How is a little known lynching case from 1917 relevant today?
For students at Overton High School in Memphis, Tennessee, discovering the case of Ell Persons became a call to action. Angered by the brutality of his murder and the high number of lynchings that took place in their own backyard, they decided to channel their energy into something positive. They have been hard at work to create a memorial for Persons and to bring light to an often forgotten part of U.S. history so that others, too, will learn from the past.
They first learned about him when Zoey Parker, a junior, discovered his case while doing a research assignment for Dr. Marilyn Taylor’s yearlong Facing History elective course. Persons was an African American woodcutter who was burned alive after being accused of murder. An estimated 5,000 people from the community came to watch. When Dr. Taylor informed her students the lynching occurred near the present day drive-in movie theater that was close by, “They were stunned,” she said.
“They have all been to this drive-in. They had a multitude of questions the following day so we put our scheduled lesson aside and they began their investigation.”
The students felt the need to do more so Dr. Taylor asked them, “What are we going to do about it?”
What they did was rally together, turning research into action, and formed the nonprofit, Students Uniting Memphis. Their goal is to create a memorial garden at the site of Ell Persons' lynching, which is now an abandoned bridge abutment surrounded by river overflow and dense foliage.
Image by Andrea Morales, from "Memphis Burning," an article by Martha Park about Ell Persons' lynching and local efforts to memorialize victims of lynching. Published in the Memphis Flyer. (Andrea Morales /All rights reserved.)
A simple research assignment has blossomed into a full-fledged community effort to reconcile with Memphis’ past. Overton students will meet with their peers at Central High School for the first time next week at the Facing History office to discuss how they might work together to make the memorial garden a reality. And it’s showing students the importance of being an upstander.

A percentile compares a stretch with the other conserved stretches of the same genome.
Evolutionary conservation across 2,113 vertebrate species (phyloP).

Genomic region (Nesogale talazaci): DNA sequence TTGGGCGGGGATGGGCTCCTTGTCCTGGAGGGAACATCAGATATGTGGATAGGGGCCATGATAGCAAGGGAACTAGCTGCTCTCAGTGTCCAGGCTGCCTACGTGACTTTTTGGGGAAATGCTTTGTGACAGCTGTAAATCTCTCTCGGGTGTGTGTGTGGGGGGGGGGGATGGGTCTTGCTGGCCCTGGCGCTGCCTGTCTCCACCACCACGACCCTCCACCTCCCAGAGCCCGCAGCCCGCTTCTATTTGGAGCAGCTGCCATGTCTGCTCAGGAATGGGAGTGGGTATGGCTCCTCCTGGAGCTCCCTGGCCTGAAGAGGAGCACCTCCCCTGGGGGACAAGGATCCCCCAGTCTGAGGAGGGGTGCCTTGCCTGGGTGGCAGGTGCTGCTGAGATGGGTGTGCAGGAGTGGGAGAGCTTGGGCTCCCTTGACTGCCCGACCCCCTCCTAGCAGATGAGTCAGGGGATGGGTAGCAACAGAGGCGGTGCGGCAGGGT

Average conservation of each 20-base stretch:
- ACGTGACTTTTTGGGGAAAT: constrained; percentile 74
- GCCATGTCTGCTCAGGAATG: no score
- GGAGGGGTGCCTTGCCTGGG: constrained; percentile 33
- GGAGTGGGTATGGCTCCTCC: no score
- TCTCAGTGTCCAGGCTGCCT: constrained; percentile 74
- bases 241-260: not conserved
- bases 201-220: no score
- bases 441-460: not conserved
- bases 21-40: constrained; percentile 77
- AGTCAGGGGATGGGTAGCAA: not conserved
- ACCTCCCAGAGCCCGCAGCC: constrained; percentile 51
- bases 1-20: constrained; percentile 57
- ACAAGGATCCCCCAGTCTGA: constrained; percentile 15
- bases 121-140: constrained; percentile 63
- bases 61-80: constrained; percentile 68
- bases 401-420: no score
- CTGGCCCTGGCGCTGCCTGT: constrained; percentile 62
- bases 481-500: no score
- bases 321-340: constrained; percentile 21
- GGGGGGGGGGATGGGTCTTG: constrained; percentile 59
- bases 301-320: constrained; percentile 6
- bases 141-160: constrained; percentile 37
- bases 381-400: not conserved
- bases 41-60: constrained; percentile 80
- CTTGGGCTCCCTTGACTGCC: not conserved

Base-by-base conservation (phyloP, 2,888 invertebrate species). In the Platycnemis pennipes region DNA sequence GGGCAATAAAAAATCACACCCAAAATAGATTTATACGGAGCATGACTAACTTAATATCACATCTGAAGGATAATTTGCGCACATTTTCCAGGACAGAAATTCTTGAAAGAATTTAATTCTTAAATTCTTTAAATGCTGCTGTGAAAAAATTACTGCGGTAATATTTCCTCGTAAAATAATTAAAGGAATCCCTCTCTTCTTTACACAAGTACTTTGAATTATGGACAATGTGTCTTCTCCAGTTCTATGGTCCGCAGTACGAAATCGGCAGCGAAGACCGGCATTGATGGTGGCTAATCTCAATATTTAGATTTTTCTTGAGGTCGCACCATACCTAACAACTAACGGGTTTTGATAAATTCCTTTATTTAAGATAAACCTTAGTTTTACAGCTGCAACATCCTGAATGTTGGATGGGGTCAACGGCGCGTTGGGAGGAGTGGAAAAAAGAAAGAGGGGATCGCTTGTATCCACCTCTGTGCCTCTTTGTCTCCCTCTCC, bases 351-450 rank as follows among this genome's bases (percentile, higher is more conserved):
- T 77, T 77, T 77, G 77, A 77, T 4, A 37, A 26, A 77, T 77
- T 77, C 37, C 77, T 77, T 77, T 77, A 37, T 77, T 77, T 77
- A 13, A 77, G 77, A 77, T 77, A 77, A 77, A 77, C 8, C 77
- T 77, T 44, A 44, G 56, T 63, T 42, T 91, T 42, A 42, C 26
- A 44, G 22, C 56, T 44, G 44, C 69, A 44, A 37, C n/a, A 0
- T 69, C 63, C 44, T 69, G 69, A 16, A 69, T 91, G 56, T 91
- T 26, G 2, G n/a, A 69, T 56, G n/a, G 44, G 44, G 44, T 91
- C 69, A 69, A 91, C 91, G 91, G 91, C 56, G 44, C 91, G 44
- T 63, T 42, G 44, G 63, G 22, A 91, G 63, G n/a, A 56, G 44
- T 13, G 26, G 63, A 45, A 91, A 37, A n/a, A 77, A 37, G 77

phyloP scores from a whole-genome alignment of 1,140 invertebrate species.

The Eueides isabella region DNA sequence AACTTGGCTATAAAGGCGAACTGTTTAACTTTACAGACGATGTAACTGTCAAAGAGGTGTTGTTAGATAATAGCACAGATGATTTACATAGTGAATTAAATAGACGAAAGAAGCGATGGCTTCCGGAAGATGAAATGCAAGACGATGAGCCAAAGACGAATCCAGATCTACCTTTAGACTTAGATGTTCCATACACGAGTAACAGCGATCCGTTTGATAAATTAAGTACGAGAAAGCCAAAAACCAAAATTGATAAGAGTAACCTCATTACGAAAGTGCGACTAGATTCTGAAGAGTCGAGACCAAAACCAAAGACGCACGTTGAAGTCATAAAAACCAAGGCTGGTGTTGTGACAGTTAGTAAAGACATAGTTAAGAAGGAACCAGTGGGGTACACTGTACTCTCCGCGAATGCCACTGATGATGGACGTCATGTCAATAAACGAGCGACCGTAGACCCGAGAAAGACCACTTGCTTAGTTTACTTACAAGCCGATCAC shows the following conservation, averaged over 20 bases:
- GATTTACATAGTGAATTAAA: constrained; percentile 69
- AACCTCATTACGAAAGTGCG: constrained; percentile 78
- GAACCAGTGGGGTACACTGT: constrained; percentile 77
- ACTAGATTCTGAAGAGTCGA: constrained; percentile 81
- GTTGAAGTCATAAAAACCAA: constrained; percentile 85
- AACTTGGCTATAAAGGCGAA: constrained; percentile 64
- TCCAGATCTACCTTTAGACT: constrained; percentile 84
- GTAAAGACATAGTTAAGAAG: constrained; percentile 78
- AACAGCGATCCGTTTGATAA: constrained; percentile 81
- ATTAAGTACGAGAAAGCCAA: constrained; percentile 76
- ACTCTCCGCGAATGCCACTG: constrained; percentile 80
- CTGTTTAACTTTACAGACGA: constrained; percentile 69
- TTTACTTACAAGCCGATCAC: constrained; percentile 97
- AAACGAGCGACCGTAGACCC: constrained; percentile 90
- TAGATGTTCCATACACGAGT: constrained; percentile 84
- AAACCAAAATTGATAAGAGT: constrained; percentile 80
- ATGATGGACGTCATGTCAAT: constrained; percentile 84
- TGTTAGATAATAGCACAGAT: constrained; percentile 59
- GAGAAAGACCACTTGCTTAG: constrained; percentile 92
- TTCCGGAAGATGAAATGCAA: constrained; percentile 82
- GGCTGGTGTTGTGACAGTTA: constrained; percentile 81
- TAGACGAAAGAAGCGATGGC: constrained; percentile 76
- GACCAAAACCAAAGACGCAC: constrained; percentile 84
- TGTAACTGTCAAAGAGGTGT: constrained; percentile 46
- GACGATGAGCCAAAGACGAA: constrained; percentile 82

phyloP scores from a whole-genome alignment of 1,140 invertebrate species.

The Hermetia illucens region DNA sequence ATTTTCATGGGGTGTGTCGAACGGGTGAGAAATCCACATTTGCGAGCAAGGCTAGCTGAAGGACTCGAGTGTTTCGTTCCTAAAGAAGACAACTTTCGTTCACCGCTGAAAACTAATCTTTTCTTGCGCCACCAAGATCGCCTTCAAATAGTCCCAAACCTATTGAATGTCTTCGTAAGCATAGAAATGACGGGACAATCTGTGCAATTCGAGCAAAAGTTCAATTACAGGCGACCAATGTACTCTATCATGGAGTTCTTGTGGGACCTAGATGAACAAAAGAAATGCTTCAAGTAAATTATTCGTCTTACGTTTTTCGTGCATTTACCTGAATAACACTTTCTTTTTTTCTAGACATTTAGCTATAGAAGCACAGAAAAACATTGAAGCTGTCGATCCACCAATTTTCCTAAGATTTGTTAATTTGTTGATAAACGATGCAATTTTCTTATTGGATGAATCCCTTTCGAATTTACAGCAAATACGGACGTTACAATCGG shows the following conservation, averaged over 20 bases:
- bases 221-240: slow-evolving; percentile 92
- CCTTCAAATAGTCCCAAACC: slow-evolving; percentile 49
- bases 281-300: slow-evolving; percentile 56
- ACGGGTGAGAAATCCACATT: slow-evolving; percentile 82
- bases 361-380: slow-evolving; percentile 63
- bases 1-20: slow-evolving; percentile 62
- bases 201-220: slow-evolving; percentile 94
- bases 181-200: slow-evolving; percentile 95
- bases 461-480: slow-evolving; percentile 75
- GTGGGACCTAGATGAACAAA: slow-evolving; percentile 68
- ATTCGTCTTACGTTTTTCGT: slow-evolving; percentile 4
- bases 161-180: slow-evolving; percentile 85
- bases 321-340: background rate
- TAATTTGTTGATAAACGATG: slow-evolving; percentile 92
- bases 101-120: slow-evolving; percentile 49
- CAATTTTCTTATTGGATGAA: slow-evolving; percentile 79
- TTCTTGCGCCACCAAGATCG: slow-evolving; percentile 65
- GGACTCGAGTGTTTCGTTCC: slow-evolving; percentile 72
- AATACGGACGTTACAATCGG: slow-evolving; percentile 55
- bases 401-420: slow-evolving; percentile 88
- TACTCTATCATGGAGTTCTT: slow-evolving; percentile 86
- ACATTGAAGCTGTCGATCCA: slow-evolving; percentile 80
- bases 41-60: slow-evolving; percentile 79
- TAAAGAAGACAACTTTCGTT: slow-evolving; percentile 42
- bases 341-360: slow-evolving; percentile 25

"Young people today have to take action in order for history not to repeat itself,” said Zoey Parker, the student who first researched Persons' case for Dr. Taylor's class. “We have to be mindful enough to understand we cannot continue to make the same mistakes as those before us.”
For Central High School teachers like Mary McInstosh, it’s a way to help her students confront the past and find meaningful ways to engage in dialogue about difficult topics like race. She was shocked to learn that Central High School students were let out of school early to attend the lynching 99 years ago.
"To find something real that's happening in the moment, and to be able to take leadership in organizing within the school and connecting with other students and community members will be very powerful,” she said.
Overton’s students also garnered support from The Lynching Sites Project of Memphis. Spearheaded by a local interfaith group of ministers, historians, and activists, the project formed after two of its members, Sharon Pavelda and Tom Carlson, heard Bryan Stevenson of the Equal Justice Initiative speak at a Facing History benefit in November 2015. As a defense attorney fighting for fairer sentencing and justice for the wrongly incarcerated, Stevenson makes the link between our history, including the narrative of African Americans as racially inferior, and the inequities we still struggle with today. He champions the idea that we can find a path toward healing and reconciliation once we face our past. The Lynching Sites Project aims to do just this and is committed to helping empower Students Uniting Memphis.
Students tell the story of Ell Persons at an interfaith prayer service in Memphis.
On Sunday, the 99th anniversary of Persons' death, nearly 100 people gathered at the site of Ell Person's lynching for an interfaith prayer service. Students Uniting Memphis hopes to draw 5,000 people to next year's memorial service to mark the 100th anniversary.
Although Ell Persons’ murder represents a divisive and violent part of U.S. history, the students at Overton High School have given it a more hopeful and inspiring legacy. They are personifying what it means to face history so they can build a better future.
Watch students Zoey Parker and Khari Bowman present about Ell Persons to their class.
How have your students taken action to face the past? Share your stories of students mobilizing into action with us.
Want resources that can help you facilitate productive and meaningful conversations about race, membership, and difficult moments in U.S. history? Check out some of these recommendations:
- The Reconstruction Era and the Fragility of Democracy
- Race and Membership in American History: The Eugenics Movement
- Choices in Little Rock
- Teaching Mockingbird